The latest issue of the Gilder Lehrman Institute’s online magazine History Now centers on the studying and teaching of the American Revolution.
- Teaching the Revolution, by Carol Berkin
- Inventing American Diplomacy, by R.B. Bernstein
- Lockean Liberalism and the American Revolution, by Isaac Kramnick
- Unruly Americans in the Revolution, by Woody Holton
- The Righteous Revolution of Mercy Otis Warren, by Ray Raphael
- The Indians’ War of Independence, by Colin G. Calloway
- Women and Wagoners: Camp Followers in the American War for Independence, by Holly A. Mayer
I wish they would have asked the likes of Gordon S. Wood or Joseph J. Ellis to contribute. Is there anything wrong with the list, well, No. Just depends on your perspective. I wish there was more balance in their selection of historians.If you don’t know what I mean, oh well.
For example, Carol Berkin writes in the opening paragraph of her contribution, Teaching the Revolution:
For most Americans, young and old, the history of the American Revolution can be summed up something like this: In 1776, all the colonists rose up in unison to rebel against a tyrannical king and the horrible burden of unfair taxes the British had imposed upon them for over a hundred years. During the long war that followed, citizen soldiers shivered in the cold, shared the hardships together, admired George Washington, and won the war singlehandedly against the most powerful army in the world. Then they created a democracy and everyone lived happily ever after.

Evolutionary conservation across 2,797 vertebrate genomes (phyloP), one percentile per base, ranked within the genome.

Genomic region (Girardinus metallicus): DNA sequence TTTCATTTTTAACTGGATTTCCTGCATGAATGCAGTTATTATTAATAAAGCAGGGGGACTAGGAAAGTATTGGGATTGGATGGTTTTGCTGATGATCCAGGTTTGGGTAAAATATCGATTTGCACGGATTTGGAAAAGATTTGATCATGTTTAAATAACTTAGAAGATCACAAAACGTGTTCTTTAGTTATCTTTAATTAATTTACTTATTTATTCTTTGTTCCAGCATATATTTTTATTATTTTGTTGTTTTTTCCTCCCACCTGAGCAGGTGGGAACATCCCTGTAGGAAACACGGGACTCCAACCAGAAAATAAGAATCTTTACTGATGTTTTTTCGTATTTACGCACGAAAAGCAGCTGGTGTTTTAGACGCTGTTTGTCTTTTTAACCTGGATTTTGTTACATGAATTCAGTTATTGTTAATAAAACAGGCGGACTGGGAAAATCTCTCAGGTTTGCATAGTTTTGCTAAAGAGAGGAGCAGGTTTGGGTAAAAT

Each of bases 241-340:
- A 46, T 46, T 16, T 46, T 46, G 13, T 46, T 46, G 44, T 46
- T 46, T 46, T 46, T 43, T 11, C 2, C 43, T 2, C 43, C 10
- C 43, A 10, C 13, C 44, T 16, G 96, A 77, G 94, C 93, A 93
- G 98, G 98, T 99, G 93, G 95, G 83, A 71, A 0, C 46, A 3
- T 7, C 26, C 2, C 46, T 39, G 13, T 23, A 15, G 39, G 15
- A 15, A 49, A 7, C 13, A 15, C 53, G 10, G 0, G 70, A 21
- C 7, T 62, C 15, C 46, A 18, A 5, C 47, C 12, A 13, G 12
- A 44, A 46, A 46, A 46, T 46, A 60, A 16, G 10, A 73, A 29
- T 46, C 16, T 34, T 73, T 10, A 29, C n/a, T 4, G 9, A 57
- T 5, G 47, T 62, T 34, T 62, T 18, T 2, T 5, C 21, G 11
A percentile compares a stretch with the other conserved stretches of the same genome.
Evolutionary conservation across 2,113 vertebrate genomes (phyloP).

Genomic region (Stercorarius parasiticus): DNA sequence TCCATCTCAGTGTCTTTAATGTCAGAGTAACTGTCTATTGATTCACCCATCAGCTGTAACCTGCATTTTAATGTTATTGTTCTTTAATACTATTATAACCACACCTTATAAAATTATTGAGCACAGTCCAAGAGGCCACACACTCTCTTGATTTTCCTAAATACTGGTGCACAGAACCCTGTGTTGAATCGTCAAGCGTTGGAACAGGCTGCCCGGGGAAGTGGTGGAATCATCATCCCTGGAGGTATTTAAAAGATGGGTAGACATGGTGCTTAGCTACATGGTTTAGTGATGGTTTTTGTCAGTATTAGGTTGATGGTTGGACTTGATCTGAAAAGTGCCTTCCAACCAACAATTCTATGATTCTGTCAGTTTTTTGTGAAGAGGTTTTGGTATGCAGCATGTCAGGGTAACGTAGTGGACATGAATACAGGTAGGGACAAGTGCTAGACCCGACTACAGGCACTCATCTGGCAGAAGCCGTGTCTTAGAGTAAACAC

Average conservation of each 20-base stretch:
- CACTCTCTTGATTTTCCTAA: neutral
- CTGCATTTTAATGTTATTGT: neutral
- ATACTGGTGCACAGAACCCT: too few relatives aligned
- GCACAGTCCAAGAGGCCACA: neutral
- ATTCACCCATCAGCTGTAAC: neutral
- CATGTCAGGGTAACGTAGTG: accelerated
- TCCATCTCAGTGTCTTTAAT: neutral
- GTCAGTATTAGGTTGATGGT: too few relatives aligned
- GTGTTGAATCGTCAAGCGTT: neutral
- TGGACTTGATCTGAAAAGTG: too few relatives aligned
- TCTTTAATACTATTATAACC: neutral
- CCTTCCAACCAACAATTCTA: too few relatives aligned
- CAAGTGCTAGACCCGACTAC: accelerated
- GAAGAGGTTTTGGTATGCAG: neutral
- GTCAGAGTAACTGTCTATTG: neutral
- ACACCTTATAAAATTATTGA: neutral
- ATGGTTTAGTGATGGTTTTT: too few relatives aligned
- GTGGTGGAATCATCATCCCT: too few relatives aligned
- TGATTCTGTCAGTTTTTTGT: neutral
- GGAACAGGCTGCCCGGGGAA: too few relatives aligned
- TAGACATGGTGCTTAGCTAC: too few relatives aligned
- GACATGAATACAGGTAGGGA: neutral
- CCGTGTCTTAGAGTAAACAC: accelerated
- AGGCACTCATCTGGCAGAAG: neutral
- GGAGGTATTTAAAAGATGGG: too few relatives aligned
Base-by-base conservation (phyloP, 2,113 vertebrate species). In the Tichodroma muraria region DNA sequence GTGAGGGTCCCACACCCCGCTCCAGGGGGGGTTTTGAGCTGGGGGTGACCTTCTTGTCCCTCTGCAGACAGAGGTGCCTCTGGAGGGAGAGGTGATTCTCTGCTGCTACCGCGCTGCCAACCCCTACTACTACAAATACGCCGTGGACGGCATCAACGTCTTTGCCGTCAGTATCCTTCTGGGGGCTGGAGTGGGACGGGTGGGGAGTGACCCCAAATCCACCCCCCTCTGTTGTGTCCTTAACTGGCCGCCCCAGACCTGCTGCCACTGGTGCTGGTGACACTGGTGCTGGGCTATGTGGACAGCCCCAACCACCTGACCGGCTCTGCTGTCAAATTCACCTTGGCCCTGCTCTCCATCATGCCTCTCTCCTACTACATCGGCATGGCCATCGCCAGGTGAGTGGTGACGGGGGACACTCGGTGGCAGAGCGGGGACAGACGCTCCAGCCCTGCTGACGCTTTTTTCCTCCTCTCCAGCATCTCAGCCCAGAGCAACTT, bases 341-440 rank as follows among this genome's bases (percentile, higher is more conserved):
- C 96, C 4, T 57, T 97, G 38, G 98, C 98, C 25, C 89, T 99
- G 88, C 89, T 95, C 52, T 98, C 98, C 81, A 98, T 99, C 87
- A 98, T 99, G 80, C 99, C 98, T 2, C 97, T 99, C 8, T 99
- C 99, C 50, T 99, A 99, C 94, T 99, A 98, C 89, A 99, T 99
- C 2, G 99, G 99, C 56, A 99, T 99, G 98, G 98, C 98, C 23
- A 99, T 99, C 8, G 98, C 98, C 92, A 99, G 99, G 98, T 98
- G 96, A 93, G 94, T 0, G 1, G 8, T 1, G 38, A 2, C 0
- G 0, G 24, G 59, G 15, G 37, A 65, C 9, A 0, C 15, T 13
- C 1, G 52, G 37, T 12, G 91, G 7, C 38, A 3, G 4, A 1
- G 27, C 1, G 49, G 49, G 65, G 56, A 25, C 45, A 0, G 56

Except for the part about shivering in the cold, this myth is just that, a myth.
I don’t know about you, but here the description and assumption that “For most Americans” the American Revolution can be summed so simplistically is a total liberal fallacy. Who teaches the American Revolution as described by Berkin? However, this is a brilliant opening, because then this historian can go about telling us how the American Revolution failed and how it was nothing special at all. This is the anti-thesis to my argument and why I feel so compelled to stand up for American Exceptionalism.
Berkin later writes, “By accepting the revolutionary leaders and the framers of the constitution as men of their time we can lay the groundwork for teaching the struggle to create democracy that is the engine of so much of our national history.”
I totally agree, accept them as products of their time and establish the radical and “Exceptional” nature of the struggle they undertook to start something unique and never tried on such a grand scale; they were special.